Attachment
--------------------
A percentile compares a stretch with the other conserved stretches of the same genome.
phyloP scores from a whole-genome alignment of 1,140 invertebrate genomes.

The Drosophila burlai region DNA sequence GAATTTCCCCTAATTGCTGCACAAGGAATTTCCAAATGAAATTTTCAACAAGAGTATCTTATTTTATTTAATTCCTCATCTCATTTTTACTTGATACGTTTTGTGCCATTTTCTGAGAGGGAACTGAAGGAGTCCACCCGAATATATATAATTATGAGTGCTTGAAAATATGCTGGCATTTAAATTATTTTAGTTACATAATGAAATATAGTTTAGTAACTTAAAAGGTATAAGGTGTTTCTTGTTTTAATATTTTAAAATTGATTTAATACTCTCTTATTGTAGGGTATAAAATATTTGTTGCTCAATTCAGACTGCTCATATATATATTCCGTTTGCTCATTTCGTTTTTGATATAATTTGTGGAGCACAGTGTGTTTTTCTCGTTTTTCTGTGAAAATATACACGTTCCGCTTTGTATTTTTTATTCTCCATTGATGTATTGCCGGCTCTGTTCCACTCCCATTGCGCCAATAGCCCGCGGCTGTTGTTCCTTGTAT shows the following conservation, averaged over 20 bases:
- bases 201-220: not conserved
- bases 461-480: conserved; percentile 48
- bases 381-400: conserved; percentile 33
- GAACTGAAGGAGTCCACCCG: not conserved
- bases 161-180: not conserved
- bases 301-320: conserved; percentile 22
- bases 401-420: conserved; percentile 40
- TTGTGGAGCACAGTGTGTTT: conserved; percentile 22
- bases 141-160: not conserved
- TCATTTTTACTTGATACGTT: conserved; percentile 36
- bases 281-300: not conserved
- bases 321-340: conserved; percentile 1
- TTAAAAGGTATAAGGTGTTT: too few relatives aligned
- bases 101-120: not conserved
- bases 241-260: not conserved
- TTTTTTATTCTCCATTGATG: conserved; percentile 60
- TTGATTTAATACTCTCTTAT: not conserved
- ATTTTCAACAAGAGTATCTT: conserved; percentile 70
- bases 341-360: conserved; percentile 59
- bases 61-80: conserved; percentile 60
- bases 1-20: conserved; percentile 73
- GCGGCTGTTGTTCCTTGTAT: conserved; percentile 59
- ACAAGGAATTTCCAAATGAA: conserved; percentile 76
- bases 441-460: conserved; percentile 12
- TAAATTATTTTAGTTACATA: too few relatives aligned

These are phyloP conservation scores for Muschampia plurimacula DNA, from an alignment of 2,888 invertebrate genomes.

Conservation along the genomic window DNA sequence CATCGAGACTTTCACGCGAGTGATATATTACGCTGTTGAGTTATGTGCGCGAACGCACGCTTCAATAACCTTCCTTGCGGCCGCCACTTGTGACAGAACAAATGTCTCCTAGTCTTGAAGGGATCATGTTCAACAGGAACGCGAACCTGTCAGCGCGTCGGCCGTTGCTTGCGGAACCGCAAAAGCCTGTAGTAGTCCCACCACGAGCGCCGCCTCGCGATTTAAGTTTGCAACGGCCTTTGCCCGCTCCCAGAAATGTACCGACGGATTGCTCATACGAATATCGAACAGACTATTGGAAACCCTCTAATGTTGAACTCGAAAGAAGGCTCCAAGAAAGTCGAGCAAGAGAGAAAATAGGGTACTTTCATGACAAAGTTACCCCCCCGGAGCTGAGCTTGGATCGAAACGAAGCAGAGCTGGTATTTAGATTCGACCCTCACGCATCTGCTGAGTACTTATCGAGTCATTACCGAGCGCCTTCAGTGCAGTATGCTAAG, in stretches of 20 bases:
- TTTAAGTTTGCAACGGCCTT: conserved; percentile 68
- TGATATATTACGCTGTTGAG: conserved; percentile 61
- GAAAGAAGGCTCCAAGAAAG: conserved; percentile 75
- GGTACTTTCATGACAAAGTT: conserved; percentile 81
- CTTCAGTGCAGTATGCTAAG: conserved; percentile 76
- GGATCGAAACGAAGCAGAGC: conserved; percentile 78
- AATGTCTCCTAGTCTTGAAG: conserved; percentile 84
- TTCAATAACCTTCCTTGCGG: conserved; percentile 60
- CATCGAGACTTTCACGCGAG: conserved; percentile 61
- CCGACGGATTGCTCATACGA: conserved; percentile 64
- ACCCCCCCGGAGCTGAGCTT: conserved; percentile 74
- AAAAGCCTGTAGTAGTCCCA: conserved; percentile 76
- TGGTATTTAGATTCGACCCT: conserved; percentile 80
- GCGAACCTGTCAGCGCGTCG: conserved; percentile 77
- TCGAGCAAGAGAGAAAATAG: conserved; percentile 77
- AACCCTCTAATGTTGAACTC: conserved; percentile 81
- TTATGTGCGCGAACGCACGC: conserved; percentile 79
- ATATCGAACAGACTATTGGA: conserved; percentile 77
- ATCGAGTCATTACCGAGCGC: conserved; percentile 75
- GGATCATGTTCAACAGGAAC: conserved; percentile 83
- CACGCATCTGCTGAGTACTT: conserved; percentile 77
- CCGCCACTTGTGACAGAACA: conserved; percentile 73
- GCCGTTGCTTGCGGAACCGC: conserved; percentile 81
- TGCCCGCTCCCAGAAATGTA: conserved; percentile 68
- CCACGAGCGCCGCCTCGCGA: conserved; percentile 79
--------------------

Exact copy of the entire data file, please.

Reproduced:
A percentile compares a stretch with the other conserved stretches of the same genome.
phyloP scores from a whole-genome alignment of 1,140 invertebrate genomes.

The Drosophila burlai region DNA sequence GAATTTCCCCTAATTGCTGCACAAGGAATTTCCAAATGAAATTTTCAACAAGAGTATCTTATTTTATTTAATTCCTCATCTCATTTTTACTTGATACGTTTTGTGCCATTTTCTGAGAGGGAACTGAAGGAGTCCACCCGAATATATATAATTATGAGTGCTTGAAAATATGCTGGCATTTAAATTATTTTAGTTACATAATGAAATATAGTTTAGTAACTTAAAAGGTATAAGGTGTTTCTTGTTTTAATATTTTAAAATTGATTTAATACTCTCTTATTGTAGGGTATAAAATATTTGTTGCTCAATTCAGACTGCTCATATATATATTCCGTTTGCTCATTTCGTTTTTGATATAATTTGTGGAGCACAGTGTGTTTTTCTCGTTTTTCTGTGAAAATATACACGTTCCGCTTTGTATTTTTTATTCTCCATTGATGTATTGCCGGCTCTGTTCCACTCCCATTGCGCCAATAGCCCGCGGCTGTTGTTCCTTGTAT shows the following conservation, averaged over 20 bases:
- bases 201-220: not conserved
- bases 461-480: conserved; percentile 48
- bases 381-400: conserved; percentile 33
- GAACTGAAGGAGTCCACCCG: not conserved
- bases 161-180: not conserved
- bases 301-320: conserved; percentile 22
- bases 401-420: conserved; percentile 40
- TTGTGGAGCACAGTGTGTTT: conserved; percentile 22
- bases 141-160: not conserved
- TCATTTTTACTTGATACGTT: conserved; percentile 36
- bases 281-300: not conserved
- bases 321-340: conserved; percentile 1
- TTAAAAGGTATAAGGTGTTT: too few relatives aligned
- bases 101-120: not conserved
- bases 241-260: not conserved
- TTTTTTATTCTCCATTGATG: conserved; percentile 60
- TTGATTTAATACTCTCTTAT: not conserved
- ATTTTCAACAAGAGTATCTT: conserved; percentile 70
- bases 341-360: conserved; percentile 59
- bases 61-80: conserved; percentile 60
- bases 1-20: conserved; percentile 73
- GCGGCTGTTGTTCCTTGTAT: conserved; percentile 59
- ACAAGGAATTTCCAAATGAA: conserved; percentile 76
- bases 441-460: conserved; percentile 12
- TAAATTATTTTAGTTACATA: too few relatives aligned

These are phyloP conservation scores for Muschampia plurimacula DNA, from an alignment of 2,888 invertebrate genomes.

Conservation along the genomic window DNA sequence CATCGAGACTTTCACGCGAGTGATATATTACGCTGTTGAGTTATGTGCGCGAACGCACGCTTCAATAACCTTCCTTGCGGCCGCCACTTGTGACAGAACAAATGTCTCCTAGTCTTGAAGGGATCATGTTCAACAGGAACGCGAACCTGTCAGCGCGTCGGCCGTTGCTTGCGGAACCGCAAAAGCCTGTAGTAGTCCCACCACGAGCGCCGCCTCGCGATTTAAGTTTGCAACGGCCTTTGCCCGCTCCCAGAAATGTACCGACGGATTGCTCATACGAATATCGAACAGACTATTGGAAACCCTCTAATGTTGAACTCGAAAGAAGGCTCCAAGAAAGTCGAGCAAGAGAGAAAATAGGGTACTTTCATGACAAAGTTACCCCCCCGGAGCTGAGCTTGGATCGAAACGAAGCAGAGCTGGTATTTAGATTCGACCCTCACGCATCTGCTGAGTACTTATCGAGTCATTACCGAGCGCCTTCAGTGCAGTATGCTAAG, in stretches of 20 bases:
- TTTAAGTTTGCAACGGCCTT: conserved; percentile 68
- TGATATATTACGCTGTTGAG: conserved; percentile 61
- GAAAGAAGGCTCCAAGAAAG: conserved; percentile 75
- GGTACTTTCATGACAAAGTT: conserved; percentile 81
- CTTCAGTGCAGTATGCTAAG: conserved; percentile 76
- GGATCGAAACGAAGCAGAGC: conserved; percentile 78
- AATGTCTCCTAGTCTTGAAG: conserved; percentile 84
- TTCAATAACCTTCCTTGCGG: conserved; percentile 60
- CATCGAGACTTTCACGCGAG: conserved; percentile 61
- CCGACGGATTGCTCATACGA: conserved; percentile 64
- ACCCCCCCGGAGCTGAGCTT: conserved; percentile 74
- AAAAGCCTGTAGTAGTCCCA: conserved; percentile 76
- TGGTATTTAGATTCGACCCT: conserved; percentile 80
- GCGAACCTGTCAGCGCGTCG: conserved; percentile 77
- TCGAGCAAGAGAGAAAATAG: conserved; percentile 77
- AACCCTCTAATGTTGAACTC: conserved; percentile 81
- TTATGTGCGCGAACGCACGC: conserved; percentile 79
- ATATCGAACAGACTATTGGA: conserved; percentile 77
- ATCGAGTCATTACCGAGCGC: conserved; percentile 75
- GGATCATGTTCAACAGGAAC: conserved; percentile 83
- CACGCATCTGCTGAGTACTT: conserved; percentile 77
- CCGCCACTTGTGACAGAACA: conserved; percentile 73
- GCCGTTGCTTGCGGAACCGC: conserved; percentile 81
- TGCCCGCTCCCAGAAATGTA: conserved; percentile 68
- CCACGAGCGCCGCCTCGCGA: conserved; percentile 79